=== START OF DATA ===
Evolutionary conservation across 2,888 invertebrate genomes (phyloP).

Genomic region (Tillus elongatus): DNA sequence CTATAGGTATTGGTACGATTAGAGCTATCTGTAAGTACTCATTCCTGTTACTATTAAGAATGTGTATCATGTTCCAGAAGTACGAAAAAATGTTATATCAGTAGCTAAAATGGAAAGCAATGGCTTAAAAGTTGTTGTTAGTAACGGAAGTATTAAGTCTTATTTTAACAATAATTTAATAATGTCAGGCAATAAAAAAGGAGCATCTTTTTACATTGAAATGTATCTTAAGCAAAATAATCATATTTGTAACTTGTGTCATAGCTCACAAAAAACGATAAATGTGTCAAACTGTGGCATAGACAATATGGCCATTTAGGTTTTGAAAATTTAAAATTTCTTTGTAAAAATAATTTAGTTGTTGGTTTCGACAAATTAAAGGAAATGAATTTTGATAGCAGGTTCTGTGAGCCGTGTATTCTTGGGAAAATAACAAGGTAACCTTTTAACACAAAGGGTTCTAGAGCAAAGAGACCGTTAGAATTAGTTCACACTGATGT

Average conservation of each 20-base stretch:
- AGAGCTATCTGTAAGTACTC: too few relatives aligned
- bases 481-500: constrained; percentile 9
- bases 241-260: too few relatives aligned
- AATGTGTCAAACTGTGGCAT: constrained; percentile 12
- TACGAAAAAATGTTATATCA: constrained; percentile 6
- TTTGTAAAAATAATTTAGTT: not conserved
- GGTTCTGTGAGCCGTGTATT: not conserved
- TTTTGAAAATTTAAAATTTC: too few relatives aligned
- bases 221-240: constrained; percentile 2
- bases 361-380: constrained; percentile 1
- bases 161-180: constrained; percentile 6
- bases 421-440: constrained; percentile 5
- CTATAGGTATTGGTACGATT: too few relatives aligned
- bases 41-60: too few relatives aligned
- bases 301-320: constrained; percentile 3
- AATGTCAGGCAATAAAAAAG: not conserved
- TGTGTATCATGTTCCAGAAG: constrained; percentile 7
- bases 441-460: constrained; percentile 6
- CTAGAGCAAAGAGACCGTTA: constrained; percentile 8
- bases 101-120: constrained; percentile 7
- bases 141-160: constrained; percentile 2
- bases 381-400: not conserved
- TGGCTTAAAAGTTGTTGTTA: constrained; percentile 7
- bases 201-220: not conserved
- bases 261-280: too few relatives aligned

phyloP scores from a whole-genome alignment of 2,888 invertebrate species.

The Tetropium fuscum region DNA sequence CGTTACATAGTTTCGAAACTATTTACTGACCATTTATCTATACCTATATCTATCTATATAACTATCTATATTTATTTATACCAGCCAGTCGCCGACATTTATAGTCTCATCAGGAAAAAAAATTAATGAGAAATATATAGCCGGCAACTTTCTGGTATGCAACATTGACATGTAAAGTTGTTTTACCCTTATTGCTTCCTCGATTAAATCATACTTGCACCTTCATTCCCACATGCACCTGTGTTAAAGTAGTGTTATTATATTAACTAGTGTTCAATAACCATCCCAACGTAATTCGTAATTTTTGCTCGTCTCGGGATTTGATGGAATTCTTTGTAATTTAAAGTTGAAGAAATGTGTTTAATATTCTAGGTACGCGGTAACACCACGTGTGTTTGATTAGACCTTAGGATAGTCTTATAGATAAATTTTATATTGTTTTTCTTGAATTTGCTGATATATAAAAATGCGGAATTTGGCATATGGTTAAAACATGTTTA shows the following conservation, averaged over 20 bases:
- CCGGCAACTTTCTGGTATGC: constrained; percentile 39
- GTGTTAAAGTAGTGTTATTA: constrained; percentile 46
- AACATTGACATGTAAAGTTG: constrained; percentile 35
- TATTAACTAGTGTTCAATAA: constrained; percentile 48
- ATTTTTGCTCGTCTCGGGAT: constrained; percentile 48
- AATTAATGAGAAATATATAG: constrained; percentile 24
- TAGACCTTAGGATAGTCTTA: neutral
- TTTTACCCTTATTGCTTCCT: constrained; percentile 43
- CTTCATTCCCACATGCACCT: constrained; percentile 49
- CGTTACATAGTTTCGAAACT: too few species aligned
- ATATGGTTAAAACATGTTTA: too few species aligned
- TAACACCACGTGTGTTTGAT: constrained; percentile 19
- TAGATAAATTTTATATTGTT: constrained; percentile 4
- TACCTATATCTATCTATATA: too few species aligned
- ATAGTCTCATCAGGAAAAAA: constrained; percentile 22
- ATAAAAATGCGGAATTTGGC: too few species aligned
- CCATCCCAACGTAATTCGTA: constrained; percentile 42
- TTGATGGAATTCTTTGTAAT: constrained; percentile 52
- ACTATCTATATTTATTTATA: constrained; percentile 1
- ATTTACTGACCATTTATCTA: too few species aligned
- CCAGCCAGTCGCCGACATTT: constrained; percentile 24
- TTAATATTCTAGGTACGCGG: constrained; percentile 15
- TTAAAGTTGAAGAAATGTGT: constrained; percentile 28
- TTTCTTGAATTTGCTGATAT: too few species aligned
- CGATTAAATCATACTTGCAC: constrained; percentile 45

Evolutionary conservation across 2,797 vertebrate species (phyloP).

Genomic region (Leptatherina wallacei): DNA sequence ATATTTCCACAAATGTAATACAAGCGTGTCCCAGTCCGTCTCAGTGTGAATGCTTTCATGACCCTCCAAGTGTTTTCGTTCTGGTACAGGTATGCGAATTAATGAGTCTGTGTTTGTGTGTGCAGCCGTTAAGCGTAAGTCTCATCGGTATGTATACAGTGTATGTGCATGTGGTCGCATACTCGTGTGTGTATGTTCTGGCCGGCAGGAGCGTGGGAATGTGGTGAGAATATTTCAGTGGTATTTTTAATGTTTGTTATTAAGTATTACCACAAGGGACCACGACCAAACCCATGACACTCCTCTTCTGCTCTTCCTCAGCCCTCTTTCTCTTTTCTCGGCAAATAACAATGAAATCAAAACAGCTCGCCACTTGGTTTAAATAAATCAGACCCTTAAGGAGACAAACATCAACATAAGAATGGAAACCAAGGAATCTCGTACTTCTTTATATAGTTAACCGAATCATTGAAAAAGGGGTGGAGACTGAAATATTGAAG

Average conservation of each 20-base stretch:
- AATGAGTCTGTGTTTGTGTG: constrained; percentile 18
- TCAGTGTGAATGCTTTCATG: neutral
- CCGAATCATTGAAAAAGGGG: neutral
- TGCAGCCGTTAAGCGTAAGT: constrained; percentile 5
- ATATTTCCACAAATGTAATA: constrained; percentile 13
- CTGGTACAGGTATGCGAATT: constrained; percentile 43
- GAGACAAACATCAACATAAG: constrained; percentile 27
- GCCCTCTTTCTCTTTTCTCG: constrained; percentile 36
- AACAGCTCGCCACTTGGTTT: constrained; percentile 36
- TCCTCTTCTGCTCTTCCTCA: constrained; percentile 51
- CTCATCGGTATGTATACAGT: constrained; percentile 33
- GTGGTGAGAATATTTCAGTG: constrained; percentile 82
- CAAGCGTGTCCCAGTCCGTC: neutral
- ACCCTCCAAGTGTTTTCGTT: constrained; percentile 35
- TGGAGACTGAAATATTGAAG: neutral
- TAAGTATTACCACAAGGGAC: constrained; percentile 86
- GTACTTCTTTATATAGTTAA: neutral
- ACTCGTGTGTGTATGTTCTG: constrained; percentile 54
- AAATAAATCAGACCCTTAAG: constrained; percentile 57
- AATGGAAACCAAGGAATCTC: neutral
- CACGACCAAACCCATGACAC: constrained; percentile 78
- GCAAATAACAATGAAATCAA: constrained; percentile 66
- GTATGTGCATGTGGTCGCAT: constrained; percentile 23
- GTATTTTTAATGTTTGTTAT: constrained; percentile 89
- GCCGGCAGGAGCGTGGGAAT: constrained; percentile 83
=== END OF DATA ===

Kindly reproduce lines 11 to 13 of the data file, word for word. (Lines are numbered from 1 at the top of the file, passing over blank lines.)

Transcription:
- TTTTGAAAATTTAAAATTTC: too few relatives aligned
- bases 221-240: constrained; percentile 2
- bases 361-380: constrained; percentile 1